We moved in here to be closer to where my Brother’s and I went to school when we lived in Town, and this point we were still heading to Korumburra every weekend. Hudson was now living full-time with my Dad in the country. So with some spare room in the car occasionally we could fit one of our friends to come stay for the weekend. Sometimes Mum & Dad would swap Town & Country to get a break from either us kids or from the drunks. I recall Dad looking after us on one occasion. While we were at school Dad went with some mates to the track [Horse Racing is big in Australia]. I came home from school and found Dad having a nap, bit of a stagger in the garden trying to get back to the apartment – lucky no-one called child services.

Eventually the Government bought the hotel to expand the freeway that the pub sat precariously close to [so close we used canned ‘make-a-shake’ to spray onto the windscreens of oncoming traffic], they bought it to widen the road. Wise choice – there were many a close call and a few cars that even collided with the pub. By-the-way, it was not like the town needed the pub, after all there were two pubs in the main street all within walking distance of each other. We lived at the bottom of the hill at the Victoria Hotel known by the locals as the ‘bottom-pub’. Then there was the ‘middle-pub’ the Commercial Hotel, and the ‘top-pub’ the Austral Hotel. Not a town to live in if you are a recovering alcoholic.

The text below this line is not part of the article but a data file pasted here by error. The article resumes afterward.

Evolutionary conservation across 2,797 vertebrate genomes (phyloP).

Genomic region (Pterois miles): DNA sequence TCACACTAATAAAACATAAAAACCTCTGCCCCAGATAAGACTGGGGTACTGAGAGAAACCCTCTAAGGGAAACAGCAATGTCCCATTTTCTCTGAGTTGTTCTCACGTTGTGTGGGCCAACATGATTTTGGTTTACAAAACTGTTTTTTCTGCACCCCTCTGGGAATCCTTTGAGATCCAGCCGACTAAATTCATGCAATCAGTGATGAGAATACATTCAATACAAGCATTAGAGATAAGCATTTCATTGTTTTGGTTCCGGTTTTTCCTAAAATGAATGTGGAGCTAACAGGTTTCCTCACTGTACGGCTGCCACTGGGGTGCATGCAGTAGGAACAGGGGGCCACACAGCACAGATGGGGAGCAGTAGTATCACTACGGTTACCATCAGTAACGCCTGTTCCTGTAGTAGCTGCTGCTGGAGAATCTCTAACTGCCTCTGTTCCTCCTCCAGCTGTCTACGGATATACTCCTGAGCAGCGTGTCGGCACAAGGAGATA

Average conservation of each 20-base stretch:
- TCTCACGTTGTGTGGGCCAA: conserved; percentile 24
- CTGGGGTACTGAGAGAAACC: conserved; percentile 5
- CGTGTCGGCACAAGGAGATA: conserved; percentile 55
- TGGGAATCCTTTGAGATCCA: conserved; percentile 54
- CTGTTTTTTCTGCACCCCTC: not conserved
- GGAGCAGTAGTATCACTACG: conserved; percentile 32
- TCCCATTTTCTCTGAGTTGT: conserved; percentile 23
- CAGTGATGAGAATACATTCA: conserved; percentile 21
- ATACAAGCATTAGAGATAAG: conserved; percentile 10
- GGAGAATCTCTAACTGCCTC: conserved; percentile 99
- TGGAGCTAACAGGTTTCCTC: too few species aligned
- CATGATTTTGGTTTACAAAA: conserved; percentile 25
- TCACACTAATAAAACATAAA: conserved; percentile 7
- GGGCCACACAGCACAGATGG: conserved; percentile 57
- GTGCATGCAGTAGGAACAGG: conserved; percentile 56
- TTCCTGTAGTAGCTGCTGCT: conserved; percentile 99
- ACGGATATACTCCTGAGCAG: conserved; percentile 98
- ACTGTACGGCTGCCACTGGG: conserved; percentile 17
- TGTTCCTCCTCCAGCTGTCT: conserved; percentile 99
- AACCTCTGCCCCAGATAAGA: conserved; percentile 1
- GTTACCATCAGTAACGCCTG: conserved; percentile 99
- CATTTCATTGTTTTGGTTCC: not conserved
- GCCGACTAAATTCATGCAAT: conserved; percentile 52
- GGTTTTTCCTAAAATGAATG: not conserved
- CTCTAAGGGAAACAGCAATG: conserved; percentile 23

So with the pub sold, we all moved into a house, Dad, the dog, all of us, until my parents purchased their next project, a city Pub. We eventually moved from this house way across town. The house was in need of some serious renovations, but it was and still is a beautiful building. Narrow staircase, rounded walls, portholes awesome architectural details. It was in this home that I was introduced to APPLE products with a Apple IIe that my oldest brother begged my parents for. Man that green screen was cool.